Admit it. You want him to come back.
He’s 47 years old, with a body that has been wrecked over a very physical 28-year career, and now he doesn’t even look like the same man. He’s won every championship, wrestled every type of match, and headlined events all over the world. He’s done it all in the business, and at this point he not only has nothing left to prove, he’s really got nothing left to do.
But, you want the Undertaker to come back, all the same. Don’t lie.
The Deadman’s appearance on the 1000th episode of Monday Night Raw did nothing but heat up the conversations among WWE fans once again, and many of the comments have centered around his place in the company, and how much fans want to see him back.
The dimming of the lights, the ominous sound of the bell ringing, the lighting and smoke that begins to fill the arena, it’s a very familiar sight that we have witnessed since Taker’s debut in 1990. The theatrics of his character alone is enough to make fans stand to their feet in anticipation, and to keep coming back for more.
The fact is, no wrestling promotion has ever done it better than WWE, especially when it comes to the overall presentation. Undertaker is a prime example of just how good the company is at what they do, and how they can pull the fans in, despite how outlandish the gimmick being spotlighted may be.
And, it doesn’t get much more outlandish than the Undertaker.
First off, he’s dead. As in stone dead, but somehow walking around, thanks to the power of a magical urn carried by a ghoulish fat guy named Paul Bearer.
Try getting just that part of the idea past the meeting table, and see how quickly you get laughed out of the room.
Then, there’s the gear. Black and purple, with a striped tie, long duster, and black hat, like a ghostly mortician, perhaps haunting the dusty streets of Tombstone.
By this time, even those closest to Vince McMahon must have thought the boss had lost his mind.
Now, here comes the real kicker. Since this guy is the walking dead, he doesn’t feel pain, which means he doesn’t sell.
Alright, fun time is over.
Think about it. The No. 1 illusion of the business, the one element of every match that makes it seem real, is the actual selling of the moves. It’s the only thing that keeps the crowd from shaking their heads, standing in unison, and walking out the front door.
Without those moments of physical pain, of making the moves look good by responding accordingly, there is no believability left. The façade is over.
And, now a pro wrestler was actually going to get in the ring, and not only no-sell a couple moves, he was gong to no-sell a lot of moves. And, if a guy can’t feel pain, then how could he ever lose a match?
So, he had to not only win, he had to win all the time.
A ridiculous character, based on an insane concept, there was no way this was ever going to fly, right?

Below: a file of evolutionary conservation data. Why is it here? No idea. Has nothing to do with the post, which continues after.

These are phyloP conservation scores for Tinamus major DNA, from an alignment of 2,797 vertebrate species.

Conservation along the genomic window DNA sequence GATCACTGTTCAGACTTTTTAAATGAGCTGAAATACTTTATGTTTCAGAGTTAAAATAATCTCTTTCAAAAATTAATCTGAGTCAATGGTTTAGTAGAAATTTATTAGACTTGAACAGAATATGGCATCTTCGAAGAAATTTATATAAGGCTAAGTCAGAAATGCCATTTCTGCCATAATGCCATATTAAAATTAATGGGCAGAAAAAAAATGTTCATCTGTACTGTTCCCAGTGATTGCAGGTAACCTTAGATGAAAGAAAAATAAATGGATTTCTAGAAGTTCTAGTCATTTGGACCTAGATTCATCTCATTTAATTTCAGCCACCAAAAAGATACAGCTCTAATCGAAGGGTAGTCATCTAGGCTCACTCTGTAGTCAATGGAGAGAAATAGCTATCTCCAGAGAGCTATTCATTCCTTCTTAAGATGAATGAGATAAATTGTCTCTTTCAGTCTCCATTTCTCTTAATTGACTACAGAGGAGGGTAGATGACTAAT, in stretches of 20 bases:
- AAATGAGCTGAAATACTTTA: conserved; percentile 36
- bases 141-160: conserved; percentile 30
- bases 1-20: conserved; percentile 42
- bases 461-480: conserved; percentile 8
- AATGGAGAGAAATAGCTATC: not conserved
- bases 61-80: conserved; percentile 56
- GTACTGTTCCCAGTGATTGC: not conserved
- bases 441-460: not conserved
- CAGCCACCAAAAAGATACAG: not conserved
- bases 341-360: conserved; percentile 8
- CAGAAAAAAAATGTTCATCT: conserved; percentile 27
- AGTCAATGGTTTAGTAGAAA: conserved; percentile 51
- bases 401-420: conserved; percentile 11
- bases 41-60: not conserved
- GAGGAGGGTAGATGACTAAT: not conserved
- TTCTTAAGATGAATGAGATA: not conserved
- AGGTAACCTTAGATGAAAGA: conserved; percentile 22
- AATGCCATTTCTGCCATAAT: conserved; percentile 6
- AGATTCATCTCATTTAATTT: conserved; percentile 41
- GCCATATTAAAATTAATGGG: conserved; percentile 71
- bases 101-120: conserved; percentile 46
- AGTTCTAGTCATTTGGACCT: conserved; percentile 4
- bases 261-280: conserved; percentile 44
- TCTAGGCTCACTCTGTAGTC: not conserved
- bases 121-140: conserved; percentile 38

Wrong. Dead wrong.
I know, “boo,” right? Sorry, couldn’t help myself.
Undertaker not only got over, he shot to the top of the company. When fans saw him, they did not see a grown man pretending to be evil, and sinister, with a taste for the theatrical. They saw the embodiment of supernatural power, and dark energy, perhaps straight from hell itself.
Or, maybe they just really thought he looked cool.
Either way, Undertaker became huge, and despite how silly or far-fetched the gimmick may have seemed upon first glance, the fact is, it worked.
There is no doubting that WWE’s efforts to help get Taker where they wanted him to be attributed greatly to the character’s success. But, a great amount of the credit goes to the man himself, for making it happen.
Fans could have booed him out of the building, laughing at the gimmick, refusing to give it a chance. But, the fact that Taker carried the gimmick the way he did, making it as realistic as he could, drew the fans in, and made them to want to see him as often as possible.
He embraced the character, bringing it to life, and caused fans to suspend their disbelief, and accept him for the Deadman that he portrayed.
The fact that he could work lights out didn’t hurt any at all.
First, you get the crowd’s attention, then you keep it by giving them a reason to keep watching. Undertaker’s ability, and his skill in the ring, made him relevant, gave him credibility, and balanced out the weirdness that his character often found himself involved in.
Through his various incarnations over the years, from the Prince of Darkness, to Big Evil, Undertaker has entertained the WWE faithful all over the world. Considering his immense level of popularity, it’s no mystery why he is so missed, and why fans would love nothing more than to see him return to the fold, if not full time, at least more often than he does.
But, as we all know, nothing lasts forever. Time marches on, and the older Superstars begin to filter out, replaced by newer, fresher faces. The days of WWE needing Taker to be the main-event attraction, pushing him to World Title status, are obviously over.
He works a much lighter schedule now, appearing only when WrestleMania season begins, and the questions of who could end the streak are once again asked.
For a good number of us, we understand, and we have accepted it. After all, Stone Cold Steve Austin, Shawn Michaels, and Edge walked away.
Triple H is now down to only a few matches per year, and the Rock is back very sporadically at this point. So, yes, for some fans, we are used to seeing our old favorites move on to the next chapter of their lives and careers.
But, as long as Undertaker is still under contract with WWE, there will always be that segment of fans who want to see him return on a more regular basis. It’s a testament to the character’s staying power, and to the man who has made it work for so long.
Undertaker is truly one of a kind.
This column is No. 400 for me, and I am celebrating two years on Bleacher Report. For those reading this piece, and for everyone who has ever taken the time, I just want to say thank you.